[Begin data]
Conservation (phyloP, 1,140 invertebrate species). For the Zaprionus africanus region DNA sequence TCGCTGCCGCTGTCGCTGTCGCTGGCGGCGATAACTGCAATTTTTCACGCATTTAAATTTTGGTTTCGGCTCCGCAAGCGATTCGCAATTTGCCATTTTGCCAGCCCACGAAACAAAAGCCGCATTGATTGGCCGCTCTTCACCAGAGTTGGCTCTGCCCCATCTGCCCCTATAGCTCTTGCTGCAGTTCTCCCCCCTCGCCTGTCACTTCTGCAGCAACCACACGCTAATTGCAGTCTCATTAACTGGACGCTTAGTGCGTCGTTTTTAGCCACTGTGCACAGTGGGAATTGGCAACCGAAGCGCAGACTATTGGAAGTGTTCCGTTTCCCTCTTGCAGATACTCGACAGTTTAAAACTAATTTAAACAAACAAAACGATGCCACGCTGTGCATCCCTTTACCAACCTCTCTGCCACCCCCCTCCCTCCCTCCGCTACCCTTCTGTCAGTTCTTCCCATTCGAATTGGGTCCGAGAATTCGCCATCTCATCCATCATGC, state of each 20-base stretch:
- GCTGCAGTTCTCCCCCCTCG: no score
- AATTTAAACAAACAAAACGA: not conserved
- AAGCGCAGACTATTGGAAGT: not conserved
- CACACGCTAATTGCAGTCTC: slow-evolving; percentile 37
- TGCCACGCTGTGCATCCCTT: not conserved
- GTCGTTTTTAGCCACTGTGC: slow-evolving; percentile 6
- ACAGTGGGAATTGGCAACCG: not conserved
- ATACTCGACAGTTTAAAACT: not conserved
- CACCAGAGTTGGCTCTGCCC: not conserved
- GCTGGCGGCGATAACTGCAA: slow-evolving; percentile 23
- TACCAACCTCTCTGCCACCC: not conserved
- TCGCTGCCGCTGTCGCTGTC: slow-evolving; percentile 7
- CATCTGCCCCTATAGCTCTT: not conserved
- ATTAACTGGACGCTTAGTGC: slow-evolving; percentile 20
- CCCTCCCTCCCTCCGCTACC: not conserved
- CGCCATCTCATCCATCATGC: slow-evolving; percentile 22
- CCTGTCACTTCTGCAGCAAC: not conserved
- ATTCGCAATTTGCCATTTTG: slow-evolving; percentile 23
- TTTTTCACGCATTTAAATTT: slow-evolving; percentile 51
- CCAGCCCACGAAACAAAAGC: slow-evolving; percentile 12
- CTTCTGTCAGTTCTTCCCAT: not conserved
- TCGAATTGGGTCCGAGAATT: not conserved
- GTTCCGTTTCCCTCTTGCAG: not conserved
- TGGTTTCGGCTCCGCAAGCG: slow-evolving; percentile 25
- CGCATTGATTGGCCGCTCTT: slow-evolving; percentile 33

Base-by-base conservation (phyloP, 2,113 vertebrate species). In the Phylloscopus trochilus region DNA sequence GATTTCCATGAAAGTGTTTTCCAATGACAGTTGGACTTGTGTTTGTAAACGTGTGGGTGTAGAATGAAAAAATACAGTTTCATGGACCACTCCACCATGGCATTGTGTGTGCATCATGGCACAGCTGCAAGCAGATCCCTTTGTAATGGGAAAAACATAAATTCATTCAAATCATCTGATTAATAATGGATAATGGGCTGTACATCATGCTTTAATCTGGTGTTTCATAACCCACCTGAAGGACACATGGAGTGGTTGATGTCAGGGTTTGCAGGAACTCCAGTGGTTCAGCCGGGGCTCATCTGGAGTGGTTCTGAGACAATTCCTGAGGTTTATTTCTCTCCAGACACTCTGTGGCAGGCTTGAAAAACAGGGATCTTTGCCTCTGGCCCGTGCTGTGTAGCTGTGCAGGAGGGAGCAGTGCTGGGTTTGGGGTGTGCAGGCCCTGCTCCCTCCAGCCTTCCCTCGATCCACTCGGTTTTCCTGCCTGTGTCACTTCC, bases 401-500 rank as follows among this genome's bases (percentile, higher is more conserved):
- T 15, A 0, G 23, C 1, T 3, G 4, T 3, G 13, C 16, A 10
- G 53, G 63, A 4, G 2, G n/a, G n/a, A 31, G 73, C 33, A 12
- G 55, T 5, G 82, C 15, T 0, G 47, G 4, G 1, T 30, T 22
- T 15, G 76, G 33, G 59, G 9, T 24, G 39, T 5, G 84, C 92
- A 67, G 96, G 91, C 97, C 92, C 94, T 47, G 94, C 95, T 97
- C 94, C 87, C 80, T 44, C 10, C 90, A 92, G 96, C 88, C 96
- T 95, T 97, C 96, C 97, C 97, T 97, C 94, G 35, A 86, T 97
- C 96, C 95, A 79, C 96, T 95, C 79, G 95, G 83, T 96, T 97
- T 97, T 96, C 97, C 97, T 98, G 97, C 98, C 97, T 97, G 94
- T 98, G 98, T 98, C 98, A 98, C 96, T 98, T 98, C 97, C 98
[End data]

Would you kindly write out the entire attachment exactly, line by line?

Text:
Conservation (phyloP, 1,140 invertebrate species). For the Zaprionus africanus region DNA sequence TCGCTGCCGCTGTCGCTGTCGCTGGCGGCGATAACTGCAATTTTTCACGCATTTAAATTTTGGTTTCGGCTCCGCAAGCGATTCGCAATTTGCCATTTTGCCAGCCCACGAAACAAAAGCCGCATTGATTGGCCGCTCTTCACCAGAGTTGGCTCTGCCCCATCTGCCCCTATAGCTCTTGCTGCAGTTCTCCCCCCTCGCCTGTCACTTCTGCAGCAACCACACGCTAATTGCAGTCTCATTAACTGGACGCTTAGTGCGTCGTTTTTAGCCACTGTGCACAGTGGGAATTGGCAACCGAAGCGCAGACTATTGGAAGTGTTCCGTTTCCCTCTTGCAGATACTCGACAGTTTAAAACTAATTTAAACAAACAAAACGATGCCACGCTGTGCATCCCTTTACCAACCTCTCTGCCACCCCCCTCCCTCCCTCCGCTACCCTTCTGTCAGTTCTTCCCATTCGAATTGGGTCCGAGAATTCGCCATCTCATCCATCATGC, state of each 20-base stretch:
- GCTGCAGTTCTCCCCCCTCG: no score
- AATTTAAACAAACAAAACGA: not conserved
- AAGCGCAGACTATTGGAAGT: not conserved
- CACACGCTAATTGCAGTCTC: slow-evolving; percentile 37
- TGCCACGCTGTGCATCCCTT: not conserved
- GTCGTTTTTAGCCACTGTGC: slow-evolving; percentile 6
- ACAGTGGGAATTGGCAACCG: not conserved
- ATACTCGACAGTTTAAAACT: not conserved
- CACCAGAGTTGGCTCTGCCC: not conserved
- GCTGGCGGCGATAACTGCAA: slow-evolving; percentile 23
- TACCAACCTCTCTGCCACCC: not conserved
- TCGCTGCCGCTGTCGCTGTC: slow-evolving; percentile 7
- CATCTGCCCCTATAGCTCTT: not conserved
- ATTAACTGGACGCTTAGTGC: slow-evolving; percentile 20
- CCCTCCCTCCCTCCGCTACC: not conserved
- CGCCATCTCATCCATCATGC: slow-evolving; percentile 22
- CCTGTCACTTCTGCAGCAAC: not conserved
- ATTCGCAATTTGCCATTTTG: slow-evolving; percentile 23
- TTTTTCACGCATTTAAATTT: slow-evolving; percentile 51
- CCAGCCCACGAAACAAAAGC: slow-evolving; percentile 12
- CTTCTGTCAGTTCTTCCCAT: not conserved
- TCGAATTGGGTCCGAGAATT: not conserved
- GTTCCGTTTCCCTCTTGCAG: not conserved
- TGGTTTCGGCTCCGCAAGCG: slow-evolving; percentile 25
- CGCATTGATTGGCCGCTCTT: slow-evolving; percentile 33

Base-by-base conservation (phyloP, 2,113 vertebrate species). In the Phylloscopus trochilus region DNA sequence GATTTCCATGAAAGTGTTTTCCAATGACAGTTGGACTTGTGTTTGTAAACGTGTGGGTGTAGAATGAAAAAATACAGTTTCATGGACCACTCCACCATGGCATTGTGTGTGCATCATGGCACAGCTGCAAGCAGATCCCTTTGTAATGGGAAAAACATAAATTCATTCAAATCATCTGATTAATAATGGATAATGGGCTGTACATCATGCTTTAATCTGGTGTTTCATAACCCACCTGAAGGACACATGGAGTGGTTGATGTCAGGGTTTGCAGGAACTCCAGTGGTTCAGCCGGGGCTCATCTGGAGTGGTTCTGAGACAATTCCTGAGGTTTATTTCTCTCCAGACACTCTGTGGCAGGCTTGAAAAACAGGGATCTTTGCCTCTGGCCCGTGCTGTGTAGCTGTGCAGGAGGGAGCAGTGCTGGGTTTGGGGTGTGCAGGCCCTGCTCCCTCCAGCCTTCCCTCGATCCACTCGGTTTTCCTGCCTGTGTCACTTCC, bases 401-500 rank as follows among this genome's bases (percentile, higher is more conserved):
- T 15, A 0, G 23, C 1, T 3, G 4, T 3, G 13, C 16, A 10
- G 53, G 63, A 4, G 2, G n/a, G n/a, A 31, G 73, C 33, A 12
- G 55, T 5, G 82, C 15, T 0, G 47, G 4, G 1, T 30, T 22
- T 15, G 76, G 33, G 59, G 9, T 24, G 39, T 5, G 84, C 92
- A 67, G 96, G 91, C 97, C 92, C 94, T 47, G 94, C 95, T 97
- C 94, C 87, C 80, T 44, C 10, C 90, A 92, G 96, C 88, C 96
- T 95, T 97, C 96, C 97, C 97, T 97, C 94, G 35, A 86, T 97
- C 96, C 95, A 79, C 96, T 95, C 79, G 95, G 83, T 96, T 97
- T 97, T 96, C 97, C 97, T 98, G 97, C 98, C 97, T 97, G 94
- T 98, G 98, T 98, C 98, A 98, C 96, T 98, T 98, C 97, C 98